AUSTIN, Texas  — The May 6 ballot in the City of Austin offers two initiatives, both aimed at strengthening police oversight, with almost identical language in each proposition.

Both initiatives, Proposition A and Proposition B, were placed on the ballot by citizen petition. The first, drafted by the nonprofit political action committee Equity Action, would add some teeth to the existing civilian oversight of the Austin Police Department. The petition was validated by the city secretary in September and placed on the ballot as Proposition A.

That was followed by a second petition drive on police accountability. This petition drive, drafted by a group that identified itself as Voters for Oversight and Police Accountability, is backed by the Austin Police Association, the group that negotiates employment contracts with the city manager. The city secretary validated the second petition in December, and it will be Proposition B on the ballot.

What You Need To Know

  • Most Austin voters will only have two propositions on the ballot on May 6, both dealing with police department oversight

  • Proposition A would strengthen civilian oversight of APD, while Proposition B would maintain the status quo

  • The two propositions are the result of dueling petitions that present two options for dealing with police complaints and misconduct

  • Outside Austin, other jurisdictions in Travis County will be considering bond issues and board elections

For most living in Austin, Proposition A and Proposition B will be the only choices on the May 6 ballot. A voter must vote “for” or “against” each one, with the idea that one proposition will prevail. In other areas of Travis County, the ballot also includes bond issues and board elections.

Oversight of the Austin Police Department over the last two decades has primarily occurred in a meet-and-confer process with the city manager. Negotiations are often lengthy and involved, with multiple behind-the-scenes caucus sessions that are closed to the public.

A civilian Office of Police Oversight was established by city ordinance in 2018. In 2021, OPO received 2,239 complaints. Of those complaints, 220 were forwarded to APD for investigation, according to OPO’s annual report. Of those forwarded complaints, 90 were investigated by the department and determined to be a violation of department policy.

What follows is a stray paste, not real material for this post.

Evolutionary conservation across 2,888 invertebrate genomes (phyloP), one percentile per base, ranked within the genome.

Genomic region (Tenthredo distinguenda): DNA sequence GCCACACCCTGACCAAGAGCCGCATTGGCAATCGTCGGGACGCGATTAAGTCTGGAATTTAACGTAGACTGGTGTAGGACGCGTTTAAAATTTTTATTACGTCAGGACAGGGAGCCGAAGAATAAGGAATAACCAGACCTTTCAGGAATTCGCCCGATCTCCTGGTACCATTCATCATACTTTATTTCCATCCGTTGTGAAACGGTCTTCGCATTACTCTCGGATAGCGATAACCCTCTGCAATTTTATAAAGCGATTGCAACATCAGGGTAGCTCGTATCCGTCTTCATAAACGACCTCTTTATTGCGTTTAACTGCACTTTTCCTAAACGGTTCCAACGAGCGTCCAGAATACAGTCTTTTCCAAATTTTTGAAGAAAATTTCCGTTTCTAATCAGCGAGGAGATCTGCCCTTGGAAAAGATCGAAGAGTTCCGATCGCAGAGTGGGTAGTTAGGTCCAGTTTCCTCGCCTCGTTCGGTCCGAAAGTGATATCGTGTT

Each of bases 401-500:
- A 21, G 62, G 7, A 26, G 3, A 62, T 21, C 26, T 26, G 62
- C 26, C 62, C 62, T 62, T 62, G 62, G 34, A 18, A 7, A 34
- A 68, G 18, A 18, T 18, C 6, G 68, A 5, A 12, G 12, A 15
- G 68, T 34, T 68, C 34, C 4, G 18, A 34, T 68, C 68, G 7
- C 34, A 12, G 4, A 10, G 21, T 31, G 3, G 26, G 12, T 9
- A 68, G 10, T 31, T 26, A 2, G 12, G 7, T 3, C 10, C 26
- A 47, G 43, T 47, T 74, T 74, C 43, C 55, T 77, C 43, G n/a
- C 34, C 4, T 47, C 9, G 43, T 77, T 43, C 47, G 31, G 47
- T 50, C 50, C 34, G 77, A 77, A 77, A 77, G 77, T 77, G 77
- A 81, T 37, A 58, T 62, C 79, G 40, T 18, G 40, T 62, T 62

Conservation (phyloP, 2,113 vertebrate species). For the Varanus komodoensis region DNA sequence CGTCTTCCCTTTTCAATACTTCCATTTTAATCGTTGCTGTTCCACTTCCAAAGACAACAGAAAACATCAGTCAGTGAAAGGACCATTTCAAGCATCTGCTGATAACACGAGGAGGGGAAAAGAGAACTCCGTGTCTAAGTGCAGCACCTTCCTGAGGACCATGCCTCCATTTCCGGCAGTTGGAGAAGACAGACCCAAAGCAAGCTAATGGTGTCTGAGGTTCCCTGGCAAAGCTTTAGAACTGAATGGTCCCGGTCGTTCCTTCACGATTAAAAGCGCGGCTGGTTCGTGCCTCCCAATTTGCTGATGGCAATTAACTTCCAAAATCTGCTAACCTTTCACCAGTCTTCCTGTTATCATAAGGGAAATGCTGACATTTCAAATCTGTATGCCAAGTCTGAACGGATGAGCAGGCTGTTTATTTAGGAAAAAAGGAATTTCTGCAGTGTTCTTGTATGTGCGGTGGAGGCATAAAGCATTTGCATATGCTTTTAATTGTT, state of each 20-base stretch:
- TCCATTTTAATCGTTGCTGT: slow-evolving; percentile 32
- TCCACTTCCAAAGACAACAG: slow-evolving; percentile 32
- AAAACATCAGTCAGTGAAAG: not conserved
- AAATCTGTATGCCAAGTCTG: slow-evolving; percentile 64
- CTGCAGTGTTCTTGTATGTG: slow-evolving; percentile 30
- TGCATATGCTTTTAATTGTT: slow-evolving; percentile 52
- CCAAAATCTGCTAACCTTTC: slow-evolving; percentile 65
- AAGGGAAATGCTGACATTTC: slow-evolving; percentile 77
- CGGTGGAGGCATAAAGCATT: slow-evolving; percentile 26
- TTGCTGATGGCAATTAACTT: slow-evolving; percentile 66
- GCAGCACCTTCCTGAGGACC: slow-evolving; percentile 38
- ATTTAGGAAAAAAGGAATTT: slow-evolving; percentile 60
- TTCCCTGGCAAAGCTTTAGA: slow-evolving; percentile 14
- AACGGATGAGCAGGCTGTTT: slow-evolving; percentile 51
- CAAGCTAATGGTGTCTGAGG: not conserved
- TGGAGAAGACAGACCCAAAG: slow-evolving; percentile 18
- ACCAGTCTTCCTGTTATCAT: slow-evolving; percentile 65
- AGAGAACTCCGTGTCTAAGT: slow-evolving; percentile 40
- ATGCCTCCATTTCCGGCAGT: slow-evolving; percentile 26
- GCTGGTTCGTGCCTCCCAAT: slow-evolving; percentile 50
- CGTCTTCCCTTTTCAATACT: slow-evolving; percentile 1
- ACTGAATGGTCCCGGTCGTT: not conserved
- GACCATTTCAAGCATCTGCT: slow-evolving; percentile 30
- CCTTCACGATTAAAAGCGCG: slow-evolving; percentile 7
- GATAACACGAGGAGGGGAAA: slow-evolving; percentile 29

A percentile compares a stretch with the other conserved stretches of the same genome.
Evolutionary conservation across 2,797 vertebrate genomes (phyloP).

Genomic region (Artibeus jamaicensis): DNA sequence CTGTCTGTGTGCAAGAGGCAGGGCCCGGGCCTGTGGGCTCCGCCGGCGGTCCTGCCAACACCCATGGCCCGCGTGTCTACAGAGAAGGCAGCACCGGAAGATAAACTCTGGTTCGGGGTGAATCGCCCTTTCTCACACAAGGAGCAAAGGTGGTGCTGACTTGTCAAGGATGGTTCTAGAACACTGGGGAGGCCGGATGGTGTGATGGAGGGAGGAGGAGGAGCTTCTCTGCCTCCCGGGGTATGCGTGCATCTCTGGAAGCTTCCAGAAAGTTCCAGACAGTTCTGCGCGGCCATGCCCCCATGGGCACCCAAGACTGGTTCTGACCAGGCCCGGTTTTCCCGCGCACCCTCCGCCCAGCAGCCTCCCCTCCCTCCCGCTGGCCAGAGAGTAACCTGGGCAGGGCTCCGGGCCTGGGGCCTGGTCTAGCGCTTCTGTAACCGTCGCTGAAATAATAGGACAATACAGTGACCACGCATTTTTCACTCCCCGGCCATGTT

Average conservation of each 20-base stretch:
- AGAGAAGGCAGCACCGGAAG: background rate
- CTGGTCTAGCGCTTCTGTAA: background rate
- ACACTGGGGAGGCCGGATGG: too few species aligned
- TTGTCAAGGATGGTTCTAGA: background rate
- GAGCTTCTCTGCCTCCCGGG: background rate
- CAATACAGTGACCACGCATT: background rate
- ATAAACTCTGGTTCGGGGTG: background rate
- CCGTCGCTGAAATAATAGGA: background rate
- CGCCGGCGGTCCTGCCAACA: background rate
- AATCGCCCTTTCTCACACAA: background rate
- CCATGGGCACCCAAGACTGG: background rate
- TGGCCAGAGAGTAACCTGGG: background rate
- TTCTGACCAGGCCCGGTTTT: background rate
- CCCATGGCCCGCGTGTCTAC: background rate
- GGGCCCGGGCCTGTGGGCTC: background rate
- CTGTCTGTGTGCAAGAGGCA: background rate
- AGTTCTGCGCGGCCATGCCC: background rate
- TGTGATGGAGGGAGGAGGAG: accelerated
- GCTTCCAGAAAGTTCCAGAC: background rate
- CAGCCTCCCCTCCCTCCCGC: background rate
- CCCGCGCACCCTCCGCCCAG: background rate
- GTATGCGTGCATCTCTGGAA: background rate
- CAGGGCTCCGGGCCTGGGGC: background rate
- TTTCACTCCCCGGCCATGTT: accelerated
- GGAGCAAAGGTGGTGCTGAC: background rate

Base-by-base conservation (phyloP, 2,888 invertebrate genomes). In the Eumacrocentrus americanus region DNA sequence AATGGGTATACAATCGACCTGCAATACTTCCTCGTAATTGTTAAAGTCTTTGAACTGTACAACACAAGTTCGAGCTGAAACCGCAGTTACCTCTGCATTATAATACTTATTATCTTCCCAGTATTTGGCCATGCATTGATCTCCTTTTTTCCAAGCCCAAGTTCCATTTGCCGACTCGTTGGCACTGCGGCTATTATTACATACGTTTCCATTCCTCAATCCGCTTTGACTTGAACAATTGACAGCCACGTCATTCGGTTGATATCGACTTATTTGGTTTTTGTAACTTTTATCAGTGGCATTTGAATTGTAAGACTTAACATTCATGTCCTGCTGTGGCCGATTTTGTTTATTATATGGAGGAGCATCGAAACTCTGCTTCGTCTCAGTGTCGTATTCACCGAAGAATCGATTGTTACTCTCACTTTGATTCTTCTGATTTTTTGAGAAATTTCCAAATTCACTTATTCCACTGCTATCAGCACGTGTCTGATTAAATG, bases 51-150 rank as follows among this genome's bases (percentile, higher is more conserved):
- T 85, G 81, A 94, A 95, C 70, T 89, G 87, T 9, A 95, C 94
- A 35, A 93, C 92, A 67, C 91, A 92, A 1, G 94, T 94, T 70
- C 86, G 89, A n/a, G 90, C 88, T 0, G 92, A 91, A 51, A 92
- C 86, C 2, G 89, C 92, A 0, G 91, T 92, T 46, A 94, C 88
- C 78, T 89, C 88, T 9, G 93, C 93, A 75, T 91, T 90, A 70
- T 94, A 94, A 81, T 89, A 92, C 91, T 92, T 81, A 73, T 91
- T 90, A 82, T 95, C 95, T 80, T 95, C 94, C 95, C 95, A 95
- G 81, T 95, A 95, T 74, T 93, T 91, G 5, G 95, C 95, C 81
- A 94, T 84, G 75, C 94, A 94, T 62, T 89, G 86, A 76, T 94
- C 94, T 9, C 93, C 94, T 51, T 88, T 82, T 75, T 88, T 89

Proposition A, drafted by Equity Action, would empower more external civilian oversight of the Austin Police Department. It also, according to Equity Action, would stop the Austin Police Department from using civil rights as a bargaining chip in contract negotiations for additional pay.

The Austin Police Oversight Act, which would be embedded in city code, would add a number of powers and duties to the OPO: When a complaint is filed, OPO would be given access to all police records, as well as the ability to gather evidence and interview witnesses, all of which is expressly forbidden in the city’s current contract with the Austin Police Association.

The proposed ordinance also will empower the OPO to make disciplinary recommendations to the police chief. The police chief will continue to make recommendations to reprimand, suspend, or fire an officer. That’s state law, but it will require the police chief to respond publicly to OPO’s recommendations.

APOA also gives the Community Police Review Commission, a group of non-city employees serving on an appointed city commission, the right to access and share information more freely. The ability to access information is limited in the current police contract. The jurisdiction of the commission also is expanded to include cases of discrimination and false criminal charges, a problem identified by outside consultants.

The Austin Police Association has filed dozens of grievances with the city, accusing OPO of overstepping its authority and violating the terms of the existing police contract. APA, in fact, won its arbitration hearing on its grievances, setting the stage for the current APOA proposal.

A vote for Proposition B is a vote for the status quo. Under the proposed ordinance from the Voters for Oversight and Police Accountability, OPO can continue to make recommendations for policy changes at APD. OPO also can continue to make recommendations to the police chief on disciplinary actions.